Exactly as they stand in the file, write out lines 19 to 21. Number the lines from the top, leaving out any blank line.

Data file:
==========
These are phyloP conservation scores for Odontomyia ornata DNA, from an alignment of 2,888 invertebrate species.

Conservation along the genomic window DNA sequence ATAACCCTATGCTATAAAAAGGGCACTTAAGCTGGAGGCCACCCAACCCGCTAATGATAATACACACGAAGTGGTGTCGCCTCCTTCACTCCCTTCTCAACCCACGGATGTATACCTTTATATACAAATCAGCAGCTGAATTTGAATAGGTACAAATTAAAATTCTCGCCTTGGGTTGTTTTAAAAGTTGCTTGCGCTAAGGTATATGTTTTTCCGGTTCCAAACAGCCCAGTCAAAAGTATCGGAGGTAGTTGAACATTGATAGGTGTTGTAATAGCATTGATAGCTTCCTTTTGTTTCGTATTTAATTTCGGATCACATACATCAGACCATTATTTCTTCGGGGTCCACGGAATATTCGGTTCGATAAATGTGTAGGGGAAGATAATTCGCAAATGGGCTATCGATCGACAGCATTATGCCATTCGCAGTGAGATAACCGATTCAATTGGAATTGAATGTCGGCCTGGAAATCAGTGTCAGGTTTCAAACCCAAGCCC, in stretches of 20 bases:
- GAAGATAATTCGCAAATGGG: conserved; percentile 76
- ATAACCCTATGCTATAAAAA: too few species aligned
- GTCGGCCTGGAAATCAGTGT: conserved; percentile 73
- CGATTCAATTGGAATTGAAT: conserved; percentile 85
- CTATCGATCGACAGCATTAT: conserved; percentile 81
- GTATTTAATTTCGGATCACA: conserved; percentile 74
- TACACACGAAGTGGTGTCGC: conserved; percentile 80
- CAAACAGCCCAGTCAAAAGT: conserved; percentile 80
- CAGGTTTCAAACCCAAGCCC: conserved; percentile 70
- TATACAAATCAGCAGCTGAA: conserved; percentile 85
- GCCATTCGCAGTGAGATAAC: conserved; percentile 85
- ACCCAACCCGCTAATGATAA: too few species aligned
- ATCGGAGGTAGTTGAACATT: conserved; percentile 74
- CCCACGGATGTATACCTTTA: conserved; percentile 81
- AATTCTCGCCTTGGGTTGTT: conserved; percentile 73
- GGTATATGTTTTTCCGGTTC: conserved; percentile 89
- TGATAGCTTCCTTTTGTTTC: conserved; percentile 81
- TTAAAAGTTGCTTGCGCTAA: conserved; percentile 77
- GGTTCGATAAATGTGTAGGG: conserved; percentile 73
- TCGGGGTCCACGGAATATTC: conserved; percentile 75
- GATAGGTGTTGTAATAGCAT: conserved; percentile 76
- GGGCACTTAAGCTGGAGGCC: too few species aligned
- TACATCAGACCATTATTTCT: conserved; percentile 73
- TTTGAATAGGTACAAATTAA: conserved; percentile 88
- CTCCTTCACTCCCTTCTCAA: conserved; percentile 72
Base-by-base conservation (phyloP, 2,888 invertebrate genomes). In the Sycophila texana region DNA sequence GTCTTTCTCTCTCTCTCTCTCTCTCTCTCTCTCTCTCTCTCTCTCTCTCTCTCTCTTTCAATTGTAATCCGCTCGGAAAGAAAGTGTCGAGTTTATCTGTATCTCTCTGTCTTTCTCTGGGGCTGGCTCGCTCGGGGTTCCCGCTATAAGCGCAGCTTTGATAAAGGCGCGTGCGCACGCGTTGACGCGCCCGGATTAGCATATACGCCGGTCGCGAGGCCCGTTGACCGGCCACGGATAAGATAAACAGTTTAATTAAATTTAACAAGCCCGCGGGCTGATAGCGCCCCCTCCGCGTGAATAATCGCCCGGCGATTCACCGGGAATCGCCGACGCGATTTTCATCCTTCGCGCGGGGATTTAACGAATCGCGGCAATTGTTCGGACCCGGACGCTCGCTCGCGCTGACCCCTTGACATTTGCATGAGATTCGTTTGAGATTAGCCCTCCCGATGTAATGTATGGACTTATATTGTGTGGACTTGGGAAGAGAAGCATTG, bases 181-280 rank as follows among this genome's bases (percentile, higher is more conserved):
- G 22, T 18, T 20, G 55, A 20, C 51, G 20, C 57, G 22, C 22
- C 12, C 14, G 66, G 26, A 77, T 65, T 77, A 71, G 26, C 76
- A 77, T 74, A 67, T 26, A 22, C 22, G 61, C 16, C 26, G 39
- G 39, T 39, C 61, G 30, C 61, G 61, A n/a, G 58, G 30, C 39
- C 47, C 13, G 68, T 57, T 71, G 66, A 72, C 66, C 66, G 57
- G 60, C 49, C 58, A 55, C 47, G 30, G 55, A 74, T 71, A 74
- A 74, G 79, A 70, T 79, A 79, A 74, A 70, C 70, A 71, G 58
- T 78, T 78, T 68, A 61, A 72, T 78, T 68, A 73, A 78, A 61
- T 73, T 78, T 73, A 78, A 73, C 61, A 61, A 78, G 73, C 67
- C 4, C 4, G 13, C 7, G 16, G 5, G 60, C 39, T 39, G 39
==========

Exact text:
- TGATAGCTTCCTTTTGTTTC: conserved; percentile 81
- TTAAAAGTTGCTTGCGCTAA: conserved; percentile 77
- GGTTCGATAAATGTGTAGGG: conserved; percentile 73